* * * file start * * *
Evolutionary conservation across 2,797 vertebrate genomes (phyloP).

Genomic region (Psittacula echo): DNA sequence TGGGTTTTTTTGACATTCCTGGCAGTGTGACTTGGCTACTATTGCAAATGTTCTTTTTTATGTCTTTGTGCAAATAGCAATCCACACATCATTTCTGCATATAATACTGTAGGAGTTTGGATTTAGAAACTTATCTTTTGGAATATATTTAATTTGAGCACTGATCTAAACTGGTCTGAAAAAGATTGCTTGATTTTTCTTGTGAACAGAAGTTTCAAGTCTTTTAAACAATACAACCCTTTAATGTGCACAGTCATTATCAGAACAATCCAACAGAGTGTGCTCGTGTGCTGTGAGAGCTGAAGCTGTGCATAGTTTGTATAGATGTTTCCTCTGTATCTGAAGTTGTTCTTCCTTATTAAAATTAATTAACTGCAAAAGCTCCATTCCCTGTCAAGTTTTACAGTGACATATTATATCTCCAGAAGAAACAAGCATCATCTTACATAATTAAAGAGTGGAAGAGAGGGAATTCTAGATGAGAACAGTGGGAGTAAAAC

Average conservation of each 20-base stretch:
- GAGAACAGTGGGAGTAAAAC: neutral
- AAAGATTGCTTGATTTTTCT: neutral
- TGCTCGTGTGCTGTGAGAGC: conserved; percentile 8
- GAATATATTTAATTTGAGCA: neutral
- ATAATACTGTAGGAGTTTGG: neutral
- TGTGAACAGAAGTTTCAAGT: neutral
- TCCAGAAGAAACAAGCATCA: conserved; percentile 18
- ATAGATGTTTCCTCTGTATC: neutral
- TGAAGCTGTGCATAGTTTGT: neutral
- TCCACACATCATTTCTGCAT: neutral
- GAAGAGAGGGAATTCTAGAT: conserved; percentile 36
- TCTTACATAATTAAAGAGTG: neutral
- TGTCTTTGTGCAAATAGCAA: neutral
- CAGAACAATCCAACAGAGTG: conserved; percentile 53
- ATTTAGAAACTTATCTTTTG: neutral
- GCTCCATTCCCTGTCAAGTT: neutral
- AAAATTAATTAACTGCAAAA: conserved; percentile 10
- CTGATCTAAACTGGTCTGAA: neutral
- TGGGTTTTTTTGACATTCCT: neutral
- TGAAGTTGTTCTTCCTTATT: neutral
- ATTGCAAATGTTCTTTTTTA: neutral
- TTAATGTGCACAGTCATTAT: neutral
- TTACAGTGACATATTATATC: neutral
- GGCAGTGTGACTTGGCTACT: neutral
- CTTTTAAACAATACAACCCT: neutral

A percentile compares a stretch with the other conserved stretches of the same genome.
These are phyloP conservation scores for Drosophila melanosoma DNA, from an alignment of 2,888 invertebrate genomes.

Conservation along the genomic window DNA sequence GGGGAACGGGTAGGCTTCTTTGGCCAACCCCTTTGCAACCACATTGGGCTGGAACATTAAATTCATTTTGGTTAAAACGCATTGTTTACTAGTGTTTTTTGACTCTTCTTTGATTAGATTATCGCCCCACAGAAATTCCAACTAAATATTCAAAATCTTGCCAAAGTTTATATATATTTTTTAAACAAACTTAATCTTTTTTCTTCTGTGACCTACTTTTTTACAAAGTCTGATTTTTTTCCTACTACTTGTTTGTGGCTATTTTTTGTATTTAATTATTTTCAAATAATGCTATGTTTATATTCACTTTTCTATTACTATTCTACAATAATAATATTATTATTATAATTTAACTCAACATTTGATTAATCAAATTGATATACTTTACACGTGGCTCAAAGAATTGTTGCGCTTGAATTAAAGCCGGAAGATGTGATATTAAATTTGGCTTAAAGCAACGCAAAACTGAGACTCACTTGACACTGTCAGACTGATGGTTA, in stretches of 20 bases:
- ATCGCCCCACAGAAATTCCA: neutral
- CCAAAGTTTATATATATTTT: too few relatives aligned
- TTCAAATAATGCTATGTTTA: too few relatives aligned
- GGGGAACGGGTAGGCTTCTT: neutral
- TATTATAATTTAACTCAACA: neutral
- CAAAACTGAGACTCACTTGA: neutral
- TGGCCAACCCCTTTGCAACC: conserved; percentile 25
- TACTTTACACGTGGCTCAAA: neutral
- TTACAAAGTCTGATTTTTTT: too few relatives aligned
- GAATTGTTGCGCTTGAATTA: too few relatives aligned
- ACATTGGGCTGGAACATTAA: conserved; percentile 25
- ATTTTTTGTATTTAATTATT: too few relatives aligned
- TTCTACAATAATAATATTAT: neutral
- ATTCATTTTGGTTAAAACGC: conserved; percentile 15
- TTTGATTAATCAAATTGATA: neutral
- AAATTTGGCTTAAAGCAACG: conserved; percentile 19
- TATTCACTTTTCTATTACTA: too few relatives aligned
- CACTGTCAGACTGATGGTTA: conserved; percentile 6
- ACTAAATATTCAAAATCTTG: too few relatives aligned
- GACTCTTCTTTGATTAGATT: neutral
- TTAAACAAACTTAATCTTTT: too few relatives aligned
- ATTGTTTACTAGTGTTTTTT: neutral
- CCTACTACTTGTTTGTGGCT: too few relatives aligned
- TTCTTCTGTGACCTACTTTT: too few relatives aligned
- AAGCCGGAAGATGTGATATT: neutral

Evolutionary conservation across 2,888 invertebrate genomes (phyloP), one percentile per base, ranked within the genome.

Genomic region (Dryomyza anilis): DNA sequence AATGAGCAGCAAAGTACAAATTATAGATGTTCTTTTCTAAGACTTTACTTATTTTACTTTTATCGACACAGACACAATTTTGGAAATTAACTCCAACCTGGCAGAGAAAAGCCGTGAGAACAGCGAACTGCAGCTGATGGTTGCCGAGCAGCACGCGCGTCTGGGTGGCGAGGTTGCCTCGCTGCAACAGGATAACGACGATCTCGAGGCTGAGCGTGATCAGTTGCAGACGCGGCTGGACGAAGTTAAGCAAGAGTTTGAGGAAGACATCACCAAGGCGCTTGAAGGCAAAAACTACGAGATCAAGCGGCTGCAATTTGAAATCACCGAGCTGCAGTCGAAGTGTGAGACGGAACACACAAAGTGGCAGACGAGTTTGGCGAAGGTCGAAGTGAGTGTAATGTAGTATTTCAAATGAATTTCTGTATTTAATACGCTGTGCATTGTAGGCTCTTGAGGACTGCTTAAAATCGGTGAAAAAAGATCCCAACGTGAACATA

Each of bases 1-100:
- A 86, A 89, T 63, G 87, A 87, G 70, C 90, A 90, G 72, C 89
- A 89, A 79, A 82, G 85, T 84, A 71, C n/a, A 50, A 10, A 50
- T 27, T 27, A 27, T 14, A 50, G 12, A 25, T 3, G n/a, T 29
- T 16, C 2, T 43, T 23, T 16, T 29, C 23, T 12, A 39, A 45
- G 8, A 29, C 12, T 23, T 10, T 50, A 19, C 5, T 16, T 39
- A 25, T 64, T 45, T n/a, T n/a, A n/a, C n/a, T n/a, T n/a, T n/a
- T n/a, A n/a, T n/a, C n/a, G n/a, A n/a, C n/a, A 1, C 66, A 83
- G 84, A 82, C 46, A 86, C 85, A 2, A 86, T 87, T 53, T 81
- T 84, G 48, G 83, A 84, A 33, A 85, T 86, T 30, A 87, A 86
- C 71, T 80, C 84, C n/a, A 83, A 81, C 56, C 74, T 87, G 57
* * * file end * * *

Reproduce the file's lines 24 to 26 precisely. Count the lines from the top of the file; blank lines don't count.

- ATTGCAAATGTTCTTTTTTA: neutral
- TTAATGTGCACAGTCATTAT: neutral
- TTACAGTGACATATTATATC: neutral